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Get-Fit Guide for Kids

By Edited Nov 13, 2013 0 0

In a world where fast-food drive-through offer a quick dinner fix, children spend more time surfing the Internet than they do climbing trees and parents are often poor role models.But, by changing some family habits, parents can help their children get and stay fit. And by changing those patterns now, children will grow into healthier adults.

Changing Your Family's Choices
"The way to attack the problem depends on the family. If time is the issue, step back and re-evaluate. Trying to keep the kids active is good, but maybe knock off one or two activities and allow more time to plan a good meal and time for the kids to have random play.

Experts think about alternative as instead of having a bowl of candy bars out there, cut up carrots in bite-sized pieces and make some fun dip, or put out some apples. When kids are hungry they'll eat what's there. Such healthy alternatives are particularly important during after-school hours, a period when most kids consume the majority of their calories for the day.

And planning ahead is also important. "When you know you have a soccer game and you're not going to have time to fix dinner, make sure you fix a nutrient-dense breakfast and not the sugar-coated kind -- with a banana on top, a piece of whole-wheat toast and 100-percent fruit juice. Then when you run off to the game, it's just as easy to throw some boxes of raisins and fruit juice in the cooler as it is candy and sodas.

From age 2 and up, children, like adults, should eat according to the food pyramid, and from ages 2 to 5, they should slowly decrease their fat intake to less than 30 percent of their diet. Childhood is also the time for building bone density, so kids should get at least three to four servings of milk products a day -- such as a glass of low-fat milk or puddings and soups made with low-fat milk.

One of the areas in which children are the most lacking is in their fruit and vegetable consumption. All children ages 2 and up need at least five servings of fruits and vegetables a day. The only difference between ages is the serving size. A good rule of thumb for children 4 and younger is to serve one tablespoon of a dish for each year of age.

Pleasing Picky Eaters
But your kids are picky, and they won't eat broccoli or carrots even when you try to prepare a healthy meal like most kids now a day. Serve it again and again. In fact, "it takes eight to 10 exposures to a food before the child will even start to like it. And if they still balk at the idea, the worst thing you can do is to get anxious and try to force or cajole them into eating it.

If you're making a big fuss about it, you're just creating a battle. You need to present it nonchalantly. You just have to experiment and have patience.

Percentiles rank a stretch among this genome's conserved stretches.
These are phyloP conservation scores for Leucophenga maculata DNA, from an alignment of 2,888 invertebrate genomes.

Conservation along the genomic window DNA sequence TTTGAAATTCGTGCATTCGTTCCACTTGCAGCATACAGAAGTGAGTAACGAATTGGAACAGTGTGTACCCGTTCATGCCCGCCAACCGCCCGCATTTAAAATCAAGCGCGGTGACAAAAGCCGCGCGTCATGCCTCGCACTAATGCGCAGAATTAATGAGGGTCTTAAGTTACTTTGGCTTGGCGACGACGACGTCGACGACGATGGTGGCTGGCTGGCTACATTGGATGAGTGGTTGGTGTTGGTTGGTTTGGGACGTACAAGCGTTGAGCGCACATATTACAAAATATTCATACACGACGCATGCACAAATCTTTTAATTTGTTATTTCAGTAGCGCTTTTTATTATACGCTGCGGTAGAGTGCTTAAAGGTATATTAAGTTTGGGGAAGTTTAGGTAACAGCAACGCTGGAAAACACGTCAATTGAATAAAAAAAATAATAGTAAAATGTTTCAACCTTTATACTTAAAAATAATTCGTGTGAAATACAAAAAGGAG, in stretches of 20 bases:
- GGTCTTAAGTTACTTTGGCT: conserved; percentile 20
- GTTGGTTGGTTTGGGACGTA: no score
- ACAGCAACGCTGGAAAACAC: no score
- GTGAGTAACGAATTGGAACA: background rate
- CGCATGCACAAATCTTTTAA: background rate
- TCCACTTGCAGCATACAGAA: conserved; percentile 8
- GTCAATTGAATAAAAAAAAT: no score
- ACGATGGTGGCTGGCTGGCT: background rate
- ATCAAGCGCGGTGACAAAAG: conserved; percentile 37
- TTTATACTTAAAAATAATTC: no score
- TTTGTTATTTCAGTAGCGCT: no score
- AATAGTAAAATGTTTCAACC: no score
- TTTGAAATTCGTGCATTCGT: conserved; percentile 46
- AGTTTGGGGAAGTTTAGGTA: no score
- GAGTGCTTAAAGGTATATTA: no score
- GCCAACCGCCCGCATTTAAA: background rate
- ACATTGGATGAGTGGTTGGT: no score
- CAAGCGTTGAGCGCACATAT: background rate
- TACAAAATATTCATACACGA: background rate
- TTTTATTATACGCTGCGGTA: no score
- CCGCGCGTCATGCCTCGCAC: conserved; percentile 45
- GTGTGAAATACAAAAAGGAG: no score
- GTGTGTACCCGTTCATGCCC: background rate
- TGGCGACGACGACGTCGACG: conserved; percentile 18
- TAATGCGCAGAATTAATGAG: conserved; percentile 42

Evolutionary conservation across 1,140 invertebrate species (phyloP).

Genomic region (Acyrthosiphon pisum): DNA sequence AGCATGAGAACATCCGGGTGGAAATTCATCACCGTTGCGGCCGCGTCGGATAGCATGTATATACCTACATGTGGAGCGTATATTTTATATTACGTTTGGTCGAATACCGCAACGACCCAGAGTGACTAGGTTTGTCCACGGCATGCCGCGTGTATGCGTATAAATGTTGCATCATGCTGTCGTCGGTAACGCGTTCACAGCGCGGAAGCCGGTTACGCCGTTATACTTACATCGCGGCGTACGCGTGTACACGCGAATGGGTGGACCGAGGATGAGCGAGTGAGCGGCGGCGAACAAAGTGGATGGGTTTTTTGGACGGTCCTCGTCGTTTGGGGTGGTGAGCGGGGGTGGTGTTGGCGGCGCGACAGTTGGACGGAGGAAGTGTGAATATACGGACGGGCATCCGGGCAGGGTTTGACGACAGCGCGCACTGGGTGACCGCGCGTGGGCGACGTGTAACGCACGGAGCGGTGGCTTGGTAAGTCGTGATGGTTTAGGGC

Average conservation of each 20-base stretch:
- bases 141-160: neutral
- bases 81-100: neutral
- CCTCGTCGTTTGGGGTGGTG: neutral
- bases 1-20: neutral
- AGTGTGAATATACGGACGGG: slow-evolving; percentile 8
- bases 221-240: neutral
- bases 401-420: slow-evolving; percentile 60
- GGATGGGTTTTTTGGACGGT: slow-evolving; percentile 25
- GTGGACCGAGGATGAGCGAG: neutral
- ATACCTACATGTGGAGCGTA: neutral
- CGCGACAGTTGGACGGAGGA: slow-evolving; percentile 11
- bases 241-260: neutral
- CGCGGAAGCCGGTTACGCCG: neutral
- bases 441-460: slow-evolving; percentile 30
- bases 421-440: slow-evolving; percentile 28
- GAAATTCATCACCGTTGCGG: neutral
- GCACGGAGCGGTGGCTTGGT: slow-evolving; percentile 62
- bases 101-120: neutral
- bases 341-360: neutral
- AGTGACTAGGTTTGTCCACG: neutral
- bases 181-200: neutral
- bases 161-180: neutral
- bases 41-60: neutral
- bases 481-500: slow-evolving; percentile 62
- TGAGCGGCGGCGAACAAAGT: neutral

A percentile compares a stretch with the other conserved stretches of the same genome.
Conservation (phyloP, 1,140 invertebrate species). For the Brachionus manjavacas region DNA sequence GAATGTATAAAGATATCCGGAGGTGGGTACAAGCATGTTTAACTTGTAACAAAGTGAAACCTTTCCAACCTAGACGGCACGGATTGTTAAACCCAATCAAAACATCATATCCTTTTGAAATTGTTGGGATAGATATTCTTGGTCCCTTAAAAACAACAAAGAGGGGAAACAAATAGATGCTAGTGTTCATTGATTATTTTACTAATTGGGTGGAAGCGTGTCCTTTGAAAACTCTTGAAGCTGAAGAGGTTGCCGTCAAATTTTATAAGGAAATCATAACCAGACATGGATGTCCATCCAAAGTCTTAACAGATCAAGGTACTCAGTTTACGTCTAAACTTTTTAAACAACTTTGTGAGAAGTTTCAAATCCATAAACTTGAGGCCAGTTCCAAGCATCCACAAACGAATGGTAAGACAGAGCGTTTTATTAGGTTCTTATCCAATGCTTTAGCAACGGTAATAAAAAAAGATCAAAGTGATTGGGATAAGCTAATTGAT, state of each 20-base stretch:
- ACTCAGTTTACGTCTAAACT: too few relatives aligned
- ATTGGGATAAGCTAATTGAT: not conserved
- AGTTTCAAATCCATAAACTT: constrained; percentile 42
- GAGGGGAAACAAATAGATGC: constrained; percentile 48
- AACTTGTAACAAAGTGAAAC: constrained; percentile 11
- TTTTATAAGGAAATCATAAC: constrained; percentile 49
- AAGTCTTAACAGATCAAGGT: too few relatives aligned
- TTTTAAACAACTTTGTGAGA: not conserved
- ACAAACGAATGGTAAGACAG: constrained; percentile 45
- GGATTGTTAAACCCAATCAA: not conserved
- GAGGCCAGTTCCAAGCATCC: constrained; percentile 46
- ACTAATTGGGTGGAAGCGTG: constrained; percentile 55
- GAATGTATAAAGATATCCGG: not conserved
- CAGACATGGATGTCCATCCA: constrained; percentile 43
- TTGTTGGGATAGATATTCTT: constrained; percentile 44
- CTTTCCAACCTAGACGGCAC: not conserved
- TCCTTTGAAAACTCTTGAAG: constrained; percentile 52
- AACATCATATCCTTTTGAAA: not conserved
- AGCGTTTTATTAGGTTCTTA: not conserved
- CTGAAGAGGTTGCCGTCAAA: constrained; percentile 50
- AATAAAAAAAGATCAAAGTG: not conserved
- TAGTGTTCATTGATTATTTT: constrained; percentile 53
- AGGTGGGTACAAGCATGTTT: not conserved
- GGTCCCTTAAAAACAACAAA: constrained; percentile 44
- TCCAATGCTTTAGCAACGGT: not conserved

To help the process with younger children, make sure the foods aren't touching, that you offer bite-sized portions and foods they can eat with their fingers -- such as chicken strips or fish sticks.

Providing Parental Role Models
The children also learn basic tips, such as drinking eight glasses of water a day and putting the fork down between bites. According to expert it's their responsibility to have healthy foods in the house -- get rid of the chips and ice cream and replace them with no-fat chips, frozen yogurt and pitchers of water. Moreover it is necessary, parents and children to attend nutrition classes and to sign up for physical activities. It doesn't have to be sports, but something else they enjoy -- such as karate, dance or swimming lessons.

Just like adults, children should be getting at least 30 minutes of moderate exercise most days. To help make that happen, ask them to walk the dog, buy them fun and healthy gifts like a jump rope or pogo stick, and host birthday parties at the bowling alley or ice rink instead of the pizza parlor.

But the most important thing is for parents :

"The whole family has to be involved, eating healthy and exercising. You can't just point out the child that's overweight and make him change his habits -- it just won't work.

Smooth, Sweet Snacks for Healthier Kids

To make the smoothies, using the recipes listed below, put the juice in the blender first, then the fruit. If you are using frozen fruit, no ice is needed. If you are using fresh ingredients, add about 3/4 cup of ice. Start the blender on low and move up to puree. Run the blender for two to three minutes to complete.

Tropical Frost

  • 1 frozen banana
  • ½ cup orange juice
  • ½ cup pineapple

Peach Blossom

  • ½ cup peaches
  • 1 cup apple juice
  • 1 frozen banana

Blueberry Lust

  • 1 cup frozen blueberries
  • 1 fresh banana
  • ½ cup pineapple juice

Strawberry Rush

  • 1 cup strawberries
  • 1 frozen banana
  • ½ cup apple juice

Mango Madness

  • 1 frozen banana
  • 2 mangoes, sliced
  • 1 cup frozen blueberries
  • 1 cup frozen strawberries
  • apple juice to desired smoothness and thickness


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